New York Legal Holidays Laws

General Overview of Legal Holidays

Legal holidays are days on which most government offices are typically closed, while government employees receive holiday pay (which is equal to their regular rate of pay). Many private sector employees who work on holidays may qualify for holiday pay (150% of hourly rate), or get paid days off, but it's up to the employer and may be included in your employment contract.

Federal legal holidays include New Year's Day, Thanksgiving, Labor Day, and Christmas, just to name a few.

New York Legal Holiday Laws at a Glance

As is required of all states, New York recognizes the same legal holidays as the federal government. While some states have additional legal holidays that reflect the history and culture of the state, New York does not. However, public schools in the Empire State are closed on the following holidays, which are not always on the same date each year:

  • Lunar New Year (often referred to as "Chinese New Year" but celebrated throughout Asia)
  • Eid al-Fitr (marks the end of Muslim holy month of Ramadan and is celebrated with a feast)
  • Eid al-Adha (Muslim holiday marking the end of the Hajj pilgrimage to Mecca)
  • Diwali (Hindu festival of lights, celebrated each autumn)

Need Legal Help with a New York Wage and Hour Violation?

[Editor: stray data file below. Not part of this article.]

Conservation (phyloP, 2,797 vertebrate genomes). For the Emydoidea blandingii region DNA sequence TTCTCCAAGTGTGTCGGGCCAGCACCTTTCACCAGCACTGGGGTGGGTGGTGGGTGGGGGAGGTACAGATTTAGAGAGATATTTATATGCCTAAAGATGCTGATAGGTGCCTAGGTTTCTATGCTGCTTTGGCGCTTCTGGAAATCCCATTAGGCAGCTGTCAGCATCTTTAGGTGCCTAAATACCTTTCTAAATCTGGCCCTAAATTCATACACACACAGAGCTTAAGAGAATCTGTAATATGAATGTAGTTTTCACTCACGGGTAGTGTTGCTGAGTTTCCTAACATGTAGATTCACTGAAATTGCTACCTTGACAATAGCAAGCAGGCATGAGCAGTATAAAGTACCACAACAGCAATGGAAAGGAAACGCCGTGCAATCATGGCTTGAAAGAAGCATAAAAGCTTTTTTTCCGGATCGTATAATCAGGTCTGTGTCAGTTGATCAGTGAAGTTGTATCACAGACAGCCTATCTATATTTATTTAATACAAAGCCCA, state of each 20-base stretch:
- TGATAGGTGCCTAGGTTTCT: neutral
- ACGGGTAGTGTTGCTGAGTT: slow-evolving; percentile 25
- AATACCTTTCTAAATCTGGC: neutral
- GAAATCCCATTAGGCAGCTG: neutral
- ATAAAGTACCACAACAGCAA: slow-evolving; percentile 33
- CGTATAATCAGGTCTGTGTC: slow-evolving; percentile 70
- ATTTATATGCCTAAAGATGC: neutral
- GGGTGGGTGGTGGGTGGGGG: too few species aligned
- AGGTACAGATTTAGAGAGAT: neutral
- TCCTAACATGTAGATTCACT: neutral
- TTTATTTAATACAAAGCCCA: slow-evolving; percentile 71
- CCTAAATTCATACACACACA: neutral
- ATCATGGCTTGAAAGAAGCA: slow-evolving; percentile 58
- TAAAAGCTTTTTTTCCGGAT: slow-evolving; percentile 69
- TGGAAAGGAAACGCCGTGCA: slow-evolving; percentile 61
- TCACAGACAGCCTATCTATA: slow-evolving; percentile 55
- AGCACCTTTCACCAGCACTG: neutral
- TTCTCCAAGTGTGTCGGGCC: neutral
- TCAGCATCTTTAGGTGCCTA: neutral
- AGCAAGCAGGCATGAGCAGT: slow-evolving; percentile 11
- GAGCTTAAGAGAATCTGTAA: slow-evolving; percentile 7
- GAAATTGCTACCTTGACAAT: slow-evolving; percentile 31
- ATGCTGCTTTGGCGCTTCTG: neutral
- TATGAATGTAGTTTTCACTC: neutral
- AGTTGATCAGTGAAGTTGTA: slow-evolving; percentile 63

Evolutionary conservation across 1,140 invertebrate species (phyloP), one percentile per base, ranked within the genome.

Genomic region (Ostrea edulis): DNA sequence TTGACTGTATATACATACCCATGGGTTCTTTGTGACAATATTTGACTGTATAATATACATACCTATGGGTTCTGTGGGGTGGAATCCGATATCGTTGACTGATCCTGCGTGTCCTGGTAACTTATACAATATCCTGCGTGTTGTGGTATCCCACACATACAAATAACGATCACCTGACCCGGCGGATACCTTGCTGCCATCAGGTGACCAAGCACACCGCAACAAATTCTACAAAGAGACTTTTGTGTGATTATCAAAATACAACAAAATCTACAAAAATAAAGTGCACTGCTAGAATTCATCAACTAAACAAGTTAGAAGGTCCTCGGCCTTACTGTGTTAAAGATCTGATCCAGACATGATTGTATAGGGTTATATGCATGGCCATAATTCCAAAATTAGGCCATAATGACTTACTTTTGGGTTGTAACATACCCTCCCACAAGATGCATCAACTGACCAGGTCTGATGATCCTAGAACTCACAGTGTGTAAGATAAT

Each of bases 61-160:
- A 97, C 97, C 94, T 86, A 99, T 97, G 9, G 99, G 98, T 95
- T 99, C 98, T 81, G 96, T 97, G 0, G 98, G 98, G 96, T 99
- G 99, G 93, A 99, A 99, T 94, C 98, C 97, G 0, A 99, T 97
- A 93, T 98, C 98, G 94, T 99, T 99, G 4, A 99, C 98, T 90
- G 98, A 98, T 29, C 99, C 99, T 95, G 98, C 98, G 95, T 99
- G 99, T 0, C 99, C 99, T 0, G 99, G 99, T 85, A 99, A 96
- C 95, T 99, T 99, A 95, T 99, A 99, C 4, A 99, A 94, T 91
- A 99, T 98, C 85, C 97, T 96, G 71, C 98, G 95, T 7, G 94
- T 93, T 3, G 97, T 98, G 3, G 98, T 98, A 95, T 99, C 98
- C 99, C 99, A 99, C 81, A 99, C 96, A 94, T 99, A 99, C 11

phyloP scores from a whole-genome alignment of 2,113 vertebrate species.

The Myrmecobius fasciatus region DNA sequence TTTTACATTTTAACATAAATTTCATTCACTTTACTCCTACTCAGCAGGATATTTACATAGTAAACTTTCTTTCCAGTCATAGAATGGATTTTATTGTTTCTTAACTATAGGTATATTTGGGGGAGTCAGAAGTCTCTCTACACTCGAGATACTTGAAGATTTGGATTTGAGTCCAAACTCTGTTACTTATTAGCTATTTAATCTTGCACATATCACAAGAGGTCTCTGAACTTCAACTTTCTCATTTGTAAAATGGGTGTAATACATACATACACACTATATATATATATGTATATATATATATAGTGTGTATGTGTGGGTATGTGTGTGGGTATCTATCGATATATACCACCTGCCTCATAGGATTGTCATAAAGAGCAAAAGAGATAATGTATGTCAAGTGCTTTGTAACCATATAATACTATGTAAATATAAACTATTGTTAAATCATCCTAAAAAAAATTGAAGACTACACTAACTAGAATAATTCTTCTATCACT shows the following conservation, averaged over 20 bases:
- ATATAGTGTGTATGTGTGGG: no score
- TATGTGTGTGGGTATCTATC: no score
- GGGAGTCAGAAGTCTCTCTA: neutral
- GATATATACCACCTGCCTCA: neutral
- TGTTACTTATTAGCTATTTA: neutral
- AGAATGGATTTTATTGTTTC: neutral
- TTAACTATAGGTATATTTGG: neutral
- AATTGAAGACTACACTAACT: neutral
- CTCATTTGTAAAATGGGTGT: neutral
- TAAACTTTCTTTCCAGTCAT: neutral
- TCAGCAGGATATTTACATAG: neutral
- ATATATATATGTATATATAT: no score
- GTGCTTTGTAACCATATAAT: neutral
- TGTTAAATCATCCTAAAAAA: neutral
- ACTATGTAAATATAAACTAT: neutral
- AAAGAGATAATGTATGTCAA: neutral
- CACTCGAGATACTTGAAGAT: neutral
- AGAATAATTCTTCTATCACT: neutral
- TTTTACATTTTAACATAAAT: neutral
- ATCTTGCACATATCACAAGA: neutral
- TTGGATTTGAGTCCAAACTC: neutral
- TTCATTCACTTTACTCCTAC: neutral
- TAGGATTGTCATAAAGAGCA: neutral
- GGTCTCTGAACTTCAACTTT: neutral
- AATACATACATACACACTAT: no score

Employers are required to pay minimum wage, provide breaks, pay overtime (where applicable), and generally follow the wage and hour requirements imposed by state and federal law. Also, employers must follow any contractual agreements with employees. Courts may award lost wages and other damages to plaintiffs for violations of labor laws.

If you believe you are entitled to holiday pay, as provided by the terms of your employment contract, or you have any other questions about wage and hour laws, an employment lawyer may be able to help.

Legal holidays in New York are listed in the table below. See FindLaw's Wages and Benefits section for more information.

Code Section Gen. Constr. Law §24, et seq.
Holidays New Year's Day; Martin Luther King, Jr.'s Birthday; Washington's Birthday; Lincoln's Birthday; Memorial Day; Independence Day; Labor Day; Columbus Day; Veterans Day; Thanksgiving; Christmas Flag Day; any general election day

Note: State laws are constantly changing -- contact a New York attorney or conduct your own legal research to verify the state law(s) you are researching.

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